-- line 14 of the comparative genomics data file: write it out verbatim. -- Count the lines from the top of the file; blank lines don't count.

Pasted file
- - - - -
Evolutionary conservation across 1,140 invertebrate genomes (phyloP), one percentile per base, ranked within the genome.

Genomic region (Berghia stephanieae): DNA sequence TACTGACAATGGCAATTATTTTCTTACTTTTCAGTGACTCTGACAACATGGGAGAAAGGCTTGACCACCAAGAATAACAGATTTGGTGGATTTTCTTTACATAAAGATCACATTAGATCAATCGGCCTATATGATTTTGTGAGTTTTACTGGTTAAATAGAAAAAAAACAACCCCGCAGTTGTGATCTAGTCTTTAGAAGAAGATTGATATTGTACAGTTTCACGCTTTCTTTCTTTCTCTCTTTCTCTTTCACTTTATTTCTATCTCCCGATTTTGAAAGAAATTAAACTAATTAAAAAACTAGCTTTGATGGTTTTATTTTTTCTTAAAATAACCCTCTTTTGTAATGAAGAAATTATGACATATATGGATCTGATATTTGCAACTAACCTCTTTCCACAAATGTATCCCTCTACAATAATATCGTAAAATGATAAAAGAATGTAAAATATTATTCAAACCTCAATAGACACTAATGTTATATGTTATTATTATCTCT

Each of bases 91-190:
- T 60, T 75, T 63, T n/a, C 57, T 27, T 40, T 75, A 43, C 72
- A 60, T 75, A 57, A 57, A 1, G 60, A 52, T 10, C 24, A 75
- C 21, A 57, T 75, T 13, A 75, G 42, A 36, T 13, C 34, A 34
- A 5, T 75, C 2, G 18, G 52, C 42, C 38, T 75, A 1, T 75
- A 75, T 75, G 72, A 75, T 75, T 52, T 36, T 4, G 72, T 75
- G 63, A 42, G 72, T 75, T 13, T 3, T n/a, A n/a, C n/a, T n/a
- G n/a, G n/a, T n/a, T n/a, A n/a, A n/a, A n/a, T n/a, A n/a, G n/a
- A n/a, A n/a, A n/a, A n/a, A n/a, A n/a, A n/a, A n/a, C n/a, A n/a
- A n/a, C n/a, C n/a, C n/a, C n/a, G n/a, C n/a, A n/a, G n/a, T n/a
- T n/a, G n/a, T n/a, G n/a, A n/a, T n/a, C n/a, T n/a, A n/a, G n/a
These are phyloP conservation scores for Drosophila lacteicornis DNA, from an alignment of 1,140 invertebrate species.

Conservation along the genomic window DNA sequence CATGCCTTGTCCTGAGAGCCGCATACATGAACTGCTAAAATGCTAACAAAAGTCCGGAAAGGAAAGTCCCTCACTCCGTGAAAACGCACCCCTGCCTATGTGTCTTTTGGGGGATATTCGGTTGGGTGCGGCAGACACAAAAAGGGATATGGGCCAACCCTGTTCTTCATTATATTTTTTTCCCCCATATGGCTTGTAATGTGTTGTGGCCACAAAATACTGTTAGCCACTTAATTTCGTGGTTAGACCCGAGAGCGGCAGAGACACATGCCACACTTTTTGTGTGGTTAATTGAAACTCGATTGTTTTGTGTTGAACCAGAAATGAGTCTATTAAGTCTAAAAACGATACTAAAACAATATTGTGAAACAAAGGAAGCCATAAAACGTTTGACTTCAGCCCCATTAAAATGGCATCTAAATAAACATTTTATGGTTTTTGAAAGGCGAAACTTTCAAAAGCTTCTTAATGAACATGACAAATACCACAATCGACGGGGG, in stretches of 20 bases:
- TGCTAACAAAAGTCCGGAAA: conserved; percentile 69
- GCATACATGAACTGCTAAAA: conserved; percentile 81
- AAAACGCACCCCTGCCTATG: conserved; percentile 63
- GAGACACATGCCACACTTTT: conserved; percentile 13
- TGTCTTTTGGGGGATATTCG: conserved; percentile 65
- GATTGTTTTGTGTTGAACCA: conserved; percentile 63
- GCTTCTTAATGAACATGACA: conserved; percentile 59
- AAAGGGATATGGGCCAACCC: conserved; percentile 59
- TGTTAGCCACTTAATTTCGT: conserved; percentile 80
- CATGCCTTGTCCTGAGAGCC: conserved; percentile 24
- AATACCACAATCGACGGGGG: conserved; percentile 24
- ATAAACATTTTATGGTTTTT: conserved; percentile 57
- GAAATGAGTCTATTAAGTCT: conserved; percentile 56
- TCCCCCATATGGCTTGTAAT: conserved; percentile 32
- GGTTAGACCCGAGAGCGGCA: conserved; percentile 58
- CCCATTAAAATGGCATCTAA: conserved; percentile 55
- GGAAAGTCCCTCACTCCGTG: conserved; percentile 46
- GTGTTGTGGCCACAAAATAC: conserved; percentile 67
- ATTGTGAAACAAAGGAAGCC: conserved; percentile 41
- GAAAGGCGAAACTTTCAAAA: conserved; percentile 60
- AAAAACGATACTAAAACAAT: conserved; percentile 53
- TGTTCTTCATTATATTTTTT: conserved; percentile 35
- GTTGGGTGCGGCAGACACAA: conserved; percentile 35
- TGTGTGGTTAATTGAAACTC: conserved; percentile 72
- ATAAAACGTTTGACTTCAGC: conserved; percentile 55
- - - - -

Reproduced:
These are phyloP conservation scores for Drosophila lacteicornis DNA, from an alignment of 1,140 invertebrate species.